The powerful, untold story of the 1950 revolution in Puerto Rico and the long history of U.S. intervention on the island, that the New York Times says "could not be more timely."
In 1950, after over fifty years of military occupation and colonial rule, the Nationalist Party of Puerto Rico staged an unsuccessful armed insurrection against the United States. Violence swept through the island: assassins were sent to kill President Harry Truman, gunfights roared in eight towns, police stations and post offices were burned down. In order to suppress this uprising, the US Army deployed thousands of troops and bombarded two towns, marking the first time in history that the US government bombed its own citizens.
Nelson A. Denis tells this powerful story through the controversial life of Pedro Albizu Campos, who served as the president of the Nationalist Party. A lawyer, chemical engineer, and the first Puerto Rican to graduate from Harvard Law School, Albizu Campos was imprisoned for twenty-five years and died under mysterious circumstances. By tracing his life and death, Denis shows how the journey of Albizu Campos is part of a larger story of Puerto Rico and US colonialism.
Through oral histories, personal interviews, eyewitness accounts, congressional testimony, and recently declassified FBI files, War Against All Puerto Ricans tells the story of a forgotten revolution and its context in Puerto Rico's history, from the US invasion in 1898 to the modern-day struggle for self-determination. Denis provides an unflinching account of the gunfights, prison riots, political intrigue, FBI and CIA covert activity, and mass hysteria that accompanied this tumultuous period in Puerto Rican history.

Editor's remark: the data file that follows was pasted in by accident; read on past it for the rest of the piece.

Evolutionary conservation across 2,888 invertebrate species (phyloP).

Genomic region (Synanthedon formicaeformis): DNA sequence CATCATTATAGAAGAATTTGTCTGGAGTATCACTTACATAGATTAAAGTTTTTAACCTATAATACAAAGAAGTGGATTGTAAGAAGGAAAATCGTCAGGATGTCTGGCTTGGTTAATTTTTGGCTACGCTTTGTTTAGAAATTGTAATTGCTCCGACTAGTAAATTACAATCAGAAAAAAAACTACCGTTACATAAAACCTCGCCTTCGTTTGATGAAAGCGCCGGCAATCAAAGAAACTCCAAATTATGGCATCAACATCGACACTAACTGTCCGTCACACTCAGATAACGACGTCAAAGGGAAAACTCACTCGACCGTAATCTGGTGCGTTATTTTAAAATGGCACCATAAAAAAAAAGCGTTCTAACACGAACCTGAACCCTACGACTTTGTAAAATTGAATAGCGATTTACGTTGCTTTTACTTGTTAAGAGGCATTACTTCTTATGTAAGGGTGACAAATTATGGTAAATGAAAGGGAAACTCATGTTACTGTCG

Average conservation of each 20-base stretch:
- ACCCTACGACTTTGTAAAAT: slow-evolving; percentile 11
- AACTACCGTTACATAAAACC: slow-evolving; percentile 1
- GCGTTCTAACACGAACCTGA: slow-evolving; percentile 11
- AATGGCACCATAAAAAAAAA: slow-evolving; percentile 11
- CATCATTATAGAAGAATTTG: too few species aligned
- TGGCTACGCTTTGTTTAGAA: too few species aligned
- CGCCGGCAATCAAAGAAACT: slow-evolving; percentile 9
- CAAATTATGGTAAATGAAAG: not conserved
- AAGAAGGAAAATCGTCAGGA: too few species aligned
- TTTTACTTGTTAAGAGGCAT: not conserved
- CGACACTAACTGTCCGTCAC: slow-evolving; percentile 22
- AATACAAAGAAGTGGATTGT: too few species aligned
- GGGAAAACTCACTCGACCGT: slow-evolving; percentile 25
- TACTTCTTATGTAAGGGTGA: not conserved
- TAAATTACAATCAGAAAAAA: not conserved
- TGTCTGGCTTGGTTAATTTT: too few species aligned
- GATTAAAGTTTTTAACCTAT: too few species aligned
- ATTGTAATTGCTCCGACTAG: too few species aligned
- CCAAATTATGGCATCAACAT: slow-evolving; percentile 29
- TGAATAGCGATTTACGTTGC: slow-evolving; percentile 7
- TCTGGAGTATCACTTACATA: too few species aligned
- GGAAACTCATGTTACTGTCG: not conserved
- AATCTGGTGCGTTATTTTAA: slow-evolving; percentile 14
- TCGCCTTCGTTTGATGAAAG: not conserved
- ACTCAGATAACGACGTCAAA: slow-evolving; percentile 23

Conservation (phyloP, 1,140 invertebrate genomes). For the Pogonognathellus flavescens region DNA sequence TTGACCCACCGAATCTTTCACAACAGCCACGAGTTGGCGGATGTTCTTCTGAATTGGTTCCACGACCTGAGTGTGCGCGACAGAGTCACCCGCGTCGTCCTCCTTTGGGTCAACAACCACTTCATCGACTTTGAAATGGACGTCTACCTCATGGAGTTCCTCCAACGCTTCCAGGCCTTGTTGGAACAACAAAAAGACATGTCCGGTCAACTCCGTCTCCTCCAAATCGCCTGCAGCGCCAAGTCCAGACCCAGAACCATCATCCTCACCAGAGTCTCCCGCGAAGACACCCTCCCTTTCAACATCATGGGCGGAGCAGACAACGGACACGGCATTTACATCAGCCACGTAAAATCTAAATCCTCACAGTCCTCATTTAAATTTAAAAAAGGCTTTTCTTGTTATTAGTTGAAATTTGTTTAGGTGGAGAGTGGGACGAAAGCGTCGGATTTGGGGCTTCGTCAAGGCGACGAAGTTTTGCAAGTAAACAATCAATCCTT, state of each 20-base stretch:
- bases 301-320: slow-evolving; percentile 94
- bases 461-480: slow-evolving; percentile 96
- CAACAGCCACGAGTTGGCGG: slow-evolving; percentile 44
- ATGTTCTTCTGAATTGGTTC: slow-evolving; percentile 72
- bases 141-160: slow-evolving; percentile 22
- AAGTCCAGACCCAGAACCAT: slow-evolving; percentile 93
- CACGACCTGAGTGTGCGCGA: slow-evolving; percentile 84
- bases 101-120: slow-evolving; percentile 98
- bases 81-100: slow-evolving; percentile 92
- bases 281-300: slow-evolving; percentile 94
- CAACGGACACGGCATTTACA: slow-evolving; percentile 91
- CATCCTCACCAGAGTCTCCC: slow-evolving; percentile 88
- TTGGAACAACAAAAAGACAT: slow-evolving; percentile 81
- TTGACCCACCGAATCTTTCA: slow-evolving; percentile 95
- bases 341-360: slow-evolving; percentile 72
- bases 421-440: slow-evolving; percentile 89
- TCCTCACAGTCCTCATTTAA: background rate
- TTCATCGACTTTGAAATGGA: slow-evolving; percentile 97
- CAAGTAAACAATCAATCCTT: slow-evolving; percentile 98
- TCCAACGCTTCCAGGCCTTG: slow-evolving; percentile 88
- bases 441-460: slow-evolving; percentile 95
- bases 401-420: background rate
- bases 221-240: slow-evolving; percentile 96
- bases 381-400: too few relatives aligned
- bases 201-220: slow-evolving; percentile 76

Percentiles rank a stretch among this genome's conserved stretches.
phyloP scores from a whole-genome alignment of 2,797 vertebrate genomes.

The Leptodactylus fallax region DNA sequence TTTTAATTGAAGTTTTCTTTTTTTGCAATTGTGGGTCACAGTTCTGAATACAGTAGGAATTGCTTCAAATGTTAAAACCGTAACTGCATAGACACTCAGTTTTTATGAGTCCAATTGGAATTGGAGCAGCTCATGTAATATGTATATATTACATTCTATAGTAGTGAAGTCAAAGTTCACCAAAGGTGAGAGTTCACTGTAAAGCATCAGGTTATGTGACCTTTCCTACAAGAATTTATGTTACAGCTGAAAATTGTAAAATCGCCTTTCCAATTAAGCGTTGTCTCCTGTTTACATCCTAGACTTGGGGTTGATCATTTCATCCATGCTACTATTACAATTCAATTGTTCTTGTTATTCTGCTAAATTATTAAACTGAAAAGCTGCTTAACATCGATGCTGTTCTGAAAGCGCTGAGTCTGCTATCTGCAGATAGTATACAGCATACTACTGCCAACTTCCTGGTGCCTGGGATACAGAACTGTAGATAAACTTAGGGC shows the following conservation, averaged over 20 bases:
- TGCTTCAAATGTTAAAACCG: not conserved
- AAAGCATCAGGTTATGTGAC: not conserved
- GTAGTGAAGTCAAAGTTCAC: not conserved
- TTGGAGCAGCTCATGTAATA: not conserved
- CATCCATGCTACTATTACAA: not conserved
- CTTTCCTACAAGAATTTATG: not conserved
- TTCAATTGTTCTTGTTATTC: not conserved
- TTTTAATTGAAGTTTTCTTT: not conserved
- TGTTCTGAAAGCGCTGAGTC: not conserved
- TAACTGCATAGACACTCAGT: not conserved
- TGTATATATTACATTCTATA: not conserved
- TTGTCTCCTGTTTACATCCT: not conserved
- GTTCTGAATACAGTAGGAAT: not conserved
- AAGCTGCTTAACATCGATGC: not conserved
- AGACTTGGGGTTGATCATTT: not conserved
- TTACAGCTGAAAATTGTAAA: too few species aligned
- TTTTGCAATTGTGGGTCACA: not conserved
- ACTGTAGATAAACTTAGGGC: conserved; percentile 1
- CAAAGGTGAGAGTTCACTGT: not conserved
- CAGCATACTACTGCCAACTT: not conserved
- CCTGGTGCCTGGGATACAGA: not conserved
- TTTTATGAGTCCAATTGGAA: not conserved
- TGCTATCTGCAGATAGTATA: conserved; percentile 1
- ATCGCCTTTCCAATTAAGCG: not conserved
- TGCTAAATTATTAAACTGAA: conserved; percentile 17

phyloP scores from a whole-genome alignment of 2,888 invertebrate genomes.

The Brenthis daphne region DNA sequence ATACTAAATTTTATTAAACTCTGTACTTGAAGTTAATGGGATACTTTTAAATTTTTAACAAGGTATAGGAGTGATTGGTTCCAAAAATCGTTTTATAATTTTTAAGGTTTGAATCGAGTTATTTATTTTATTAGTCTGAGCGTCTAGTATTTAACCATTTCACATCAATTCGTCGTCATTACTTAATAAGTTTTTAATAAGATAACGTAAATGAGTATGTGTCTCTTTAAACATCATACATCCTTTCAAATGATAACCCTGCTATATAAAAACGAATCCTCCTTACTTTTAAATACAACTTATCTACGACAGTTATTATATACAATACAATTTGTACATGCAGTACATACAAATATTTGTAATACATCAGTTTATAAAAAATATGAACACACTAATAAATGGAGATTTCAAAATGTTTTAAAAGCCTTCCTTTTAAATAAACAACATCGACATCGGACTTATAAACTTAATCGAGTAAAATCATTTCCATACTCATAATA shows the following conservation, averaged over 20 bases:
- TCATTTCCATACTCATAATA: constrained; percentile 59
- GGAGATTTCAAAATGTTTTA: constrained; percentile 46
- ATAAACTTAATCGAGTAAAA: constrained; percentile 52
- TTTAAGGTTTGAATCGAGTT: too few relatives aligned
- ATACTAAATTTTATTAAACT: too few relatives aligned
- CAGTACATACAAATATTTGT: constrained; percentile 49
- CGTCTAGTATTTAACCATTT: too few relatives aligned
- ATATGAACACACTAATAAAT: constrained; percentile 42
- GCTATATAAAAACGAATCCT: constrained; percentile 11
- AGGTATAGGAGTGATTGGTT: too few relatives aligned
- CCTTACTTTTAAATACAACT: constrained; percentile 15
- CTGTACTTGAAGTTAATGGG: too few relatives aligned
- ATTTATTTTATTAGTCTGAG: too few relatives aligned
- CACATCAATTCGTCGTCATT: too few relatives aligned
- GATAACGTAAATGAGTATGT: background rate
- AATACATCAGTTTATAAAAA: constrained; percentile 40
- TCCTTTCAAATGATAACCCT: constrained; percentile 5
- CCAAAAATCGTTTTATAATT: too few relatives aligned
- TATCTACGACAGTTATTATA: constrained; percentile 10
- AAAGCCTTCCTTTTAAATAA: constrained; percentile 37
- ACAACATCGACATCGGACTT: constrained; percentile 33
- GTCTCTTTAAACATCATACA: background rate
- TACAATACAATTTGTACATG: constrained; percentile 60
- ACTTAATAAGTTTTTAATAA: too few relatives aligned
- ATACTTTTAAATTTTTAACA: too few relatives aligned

Denis, former editorial director of Spanish-language daily newspaper El Diario, reveals the true face of American imperialism in its own backyard through the history of military occupation, economic exploitation, and weak leadership that led to the October 1950 armed revolt in the Puerto Rican towns of Jayuya and Utuado. He shares the stories of young revolutionaries, federal agents, corrupt governors, and Pedro Albizu Campos, a man born into the lowest social tier who would become the president of the Nationalist Party of Puerto Rico. Characters such as Waller Booth, an undercover agent for the OSS (the precursor to the CIA) known by locals only as the proprietor of a nameless nightclub, take on weight through Denis's firm grip on narrative and attention to detail. Structurally, however, the book is weakly organized into three parts: Facts, People and Places. Forgoing a straight chronology, the anecdotes of minor and major players are often padded with points that are repeatedly explained. Nonetheless, Denis's meticulous research reveals an often overlooked element of American history and provides context to the current status of Puerto Rico as a U.S. territory. Photos.
This is a must read and should be part of the curriculum in the high schools on the island. Wishful thinking. Who wants to read facts.....
Insightful, Eye opening, Inspiring
If you have any connection to Puerto Rico, this is worth reading. Filled with facts, references, sources, dates, hard numbers, historical accounts, and truth.